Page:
TicPods Free are $130 truly wireless earbuds from Mobvoi, and they’re really good. In fact, they’re pretty close to being perfect—they’re convenient and comfortable. Despite the poor gesture controls and weak bass, though, I still love them.
Design: Small and Convenient
Let’s talk about the design a little bit because that’s probably my favorite thing about the TicPods. They’re just so convenient. Like pretty much every set of truly wireless earbuds on the market, they come in a little charging case that’s a great, pocket-able size. That means you can carry them with you everywhere you go.
Aside from that, they connect incredibly easily. They go into pairing mode the second you remove them from the case for the first time— pair ’em up with your phone, and they’ll instantly connect every time after that. By the time they get to my ears, they’re already connected and ready to go. So fast.
That alone has made these my go-to earbuds the entire time I’ve been reviewing them. I have several sets—both wired and wireless—but I’ve been reaching for the TicPods about 90 percent of the time when I need some headspeakers. They don’t sound as good as any of my others, which we’ll talk about in detail down below, but the convenience negates all the tradeoffs. All of them.
Of course, they’re not perfect. The case charges the buds when they’re in it (so they always come out full, assuming the case isn’t dead), but there aren’t enough options to let you know the charge level of either the case or the earbuds. There are two settings:
- Stays Green: More than 10% charge
- Flashing Red: Less than 10% charge
Yeah, that’s it. It’s pretty horrible. Like, c’mon Mobvoi, let me get some middle option—blink green for 10-49% or something. This all or nothing crap doesn’t cut it. I don’t want to know my buds are almost dead before realizing I need to charge them.
Fit and Comfort: Like Gloves for My Earholes… or Something
A wise man once said that truly wireless earbuds are only as good as they are comfortable, which is something that Mobvoi must’ve taken to heart with the TicPods Free (henceforth just referred to as “TicPods”). Straight out of the box, these jokers popped right into my ears like they were designed to live there.
Since not everyone will have the same experience, the TicPods comes with a couple of sets of silicone tips. They ship with the larger of the two sets by default—which should work well for most people—but the smaller ones should be good if you’re one of those tiny-eared people. With your cute little earholes.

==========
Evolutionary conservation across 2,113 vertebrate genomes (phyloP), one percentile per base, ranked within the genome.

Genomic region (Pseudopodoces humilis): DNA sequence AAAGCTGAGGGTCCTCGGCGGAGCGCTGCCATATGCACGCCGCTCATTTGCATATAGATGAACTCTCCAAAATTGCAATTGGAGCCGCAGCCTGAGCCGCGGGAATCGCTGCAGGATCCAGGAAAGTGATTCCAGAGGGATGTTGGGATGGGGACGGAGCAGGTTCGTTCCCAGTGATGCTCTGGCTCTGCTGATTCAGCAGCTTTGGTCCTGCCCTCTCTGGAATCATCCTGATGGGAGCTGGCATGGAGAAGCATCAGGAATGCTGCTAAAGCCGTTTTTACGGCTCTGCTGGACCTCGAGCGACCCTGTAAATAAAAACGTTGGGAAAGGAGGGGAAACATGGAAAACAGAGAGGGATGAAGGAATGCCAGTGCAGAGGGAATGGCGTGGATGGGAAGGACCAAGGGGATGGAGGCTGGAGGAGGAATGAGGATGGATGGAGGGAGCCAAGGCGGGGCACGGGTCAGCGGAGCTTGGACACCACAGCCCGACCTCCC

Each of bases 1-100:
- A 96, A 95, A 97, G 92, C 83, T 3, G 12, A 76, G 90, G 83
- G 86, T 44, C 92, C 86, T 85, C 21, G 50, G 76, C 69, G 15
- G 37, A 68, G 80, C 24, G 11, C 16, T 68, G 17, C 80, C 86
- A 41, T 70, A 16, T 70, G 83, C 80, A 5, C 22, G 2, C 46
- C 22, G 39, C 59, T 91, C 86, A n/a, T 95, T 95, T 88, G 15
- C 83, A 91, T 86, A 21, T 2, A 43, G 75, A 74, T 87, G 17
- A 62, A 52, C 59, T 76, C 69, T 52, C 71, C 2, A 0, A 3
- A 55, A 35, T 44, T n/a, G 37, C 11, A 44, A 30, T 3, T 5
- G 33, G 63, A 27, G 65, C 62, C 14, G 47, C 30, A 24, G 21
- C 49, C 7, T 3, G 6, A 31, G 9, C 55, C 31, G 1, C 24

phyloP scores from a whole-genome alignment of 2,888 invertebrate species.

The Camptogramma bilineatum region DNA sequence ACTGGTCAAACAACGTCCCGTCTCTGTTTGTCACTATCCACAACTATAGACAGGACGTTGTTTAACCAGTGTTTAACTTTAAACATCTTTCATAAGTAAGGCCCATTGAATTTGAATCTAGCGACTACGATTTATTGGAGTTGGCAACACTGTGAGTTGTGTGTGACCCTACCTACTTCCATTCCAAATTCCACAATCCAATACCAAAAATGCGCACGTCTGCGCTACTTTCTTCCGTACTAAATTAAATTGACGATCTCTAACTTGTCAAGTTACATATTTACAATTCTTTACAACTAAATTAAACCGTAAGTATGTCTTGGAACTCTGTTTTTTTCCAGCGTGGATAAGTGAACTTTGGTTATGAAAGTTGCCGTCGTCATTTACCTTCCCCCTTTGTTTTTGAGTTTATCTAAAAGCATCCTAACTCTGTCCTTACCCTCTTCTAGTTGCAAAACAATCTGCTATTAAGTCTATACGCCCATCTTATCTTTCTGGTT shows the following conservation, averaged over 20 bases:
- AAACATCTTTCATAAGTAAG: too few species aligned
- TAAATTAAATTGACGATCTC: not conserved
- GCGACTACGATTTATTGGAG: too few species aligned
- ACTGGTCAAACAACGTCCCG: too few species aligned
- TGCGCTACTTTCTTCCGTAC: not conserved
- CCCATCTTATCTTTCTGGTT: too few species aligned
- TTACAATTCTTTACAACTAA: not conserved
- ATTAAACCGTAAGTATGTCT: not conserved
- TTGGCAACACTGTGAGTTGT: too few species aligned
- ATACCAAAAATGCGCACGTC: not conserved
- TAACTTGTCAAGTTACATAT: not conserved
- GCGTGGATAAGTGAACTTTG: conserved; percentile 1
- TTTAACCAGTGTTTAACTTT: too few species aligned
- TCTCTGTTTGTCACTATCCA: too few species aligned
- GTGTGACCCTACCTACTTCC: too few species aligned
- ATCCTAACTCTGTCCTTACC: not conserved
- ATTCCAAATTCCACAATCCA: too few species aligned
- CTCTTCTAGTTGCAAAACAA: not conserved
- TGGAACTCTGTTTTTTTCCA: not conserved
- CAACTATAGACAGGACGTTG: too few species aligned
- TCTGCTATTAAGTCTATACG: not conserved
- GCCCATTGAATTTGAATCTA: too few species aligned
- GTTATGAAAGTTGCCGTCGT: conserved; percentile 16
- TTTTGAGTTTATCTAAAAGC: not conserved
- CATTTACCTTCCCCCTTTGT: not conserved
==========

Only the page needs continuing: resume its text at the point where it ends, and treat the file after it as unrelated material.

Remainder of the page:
I’ve been wearing the TicPods pretty heavily since I got them. I’ve worn them while mowing the yard, out shopping, sitting at my desk, walking around the park, and during workouts. I’ve worn them for 10 or 15 minutes at a time, and I’ve worn them for two or three hours at a time. But no matter what I was doing, one thing was clear: man, these are so comfortable.
They stayed in my ears very well for the most part, and they sort of disappeared. They’re super light, so it’s almost like they’re not there. It’s nice. And again, they’re comfortable. Maybe the most comfortable earbuds I’ve ever worn. That is, of course, pretty subjective, but still worth mentioning.
While they stayed in my ears pretty well, they did occasionally slip a bit and required a quick readjustment—mostly during crazy sweaty, hard workouts. Makes sense.
Features and Use: Good Fit with Finicky Gestures
While wearing the TicPods has proven to be a great experience, using them was a little more finicky than most because of the gesture-based interactions.
By default, there are a few key gestures:
- Swipe up and down to control volume; this works on both sides.
- Double tap to skip tracks; this also works on both side.
- Long-press the left bud to pause.
- Long-press the right bud to bring up the Google Assistant.
- Automatic ear detection to pause/play music when you remove/insert the buds.
Those are pretty useful, but they’re far from perfect. For one, they’re not customizable. I would love a way to change the assigned command for a given gesture—for example, I want a double-tap on the left bud to go back one track and the right bud go forward. As it stands, double-tapping either bud skips the track. That doesn’t make a whole lot of sense to me.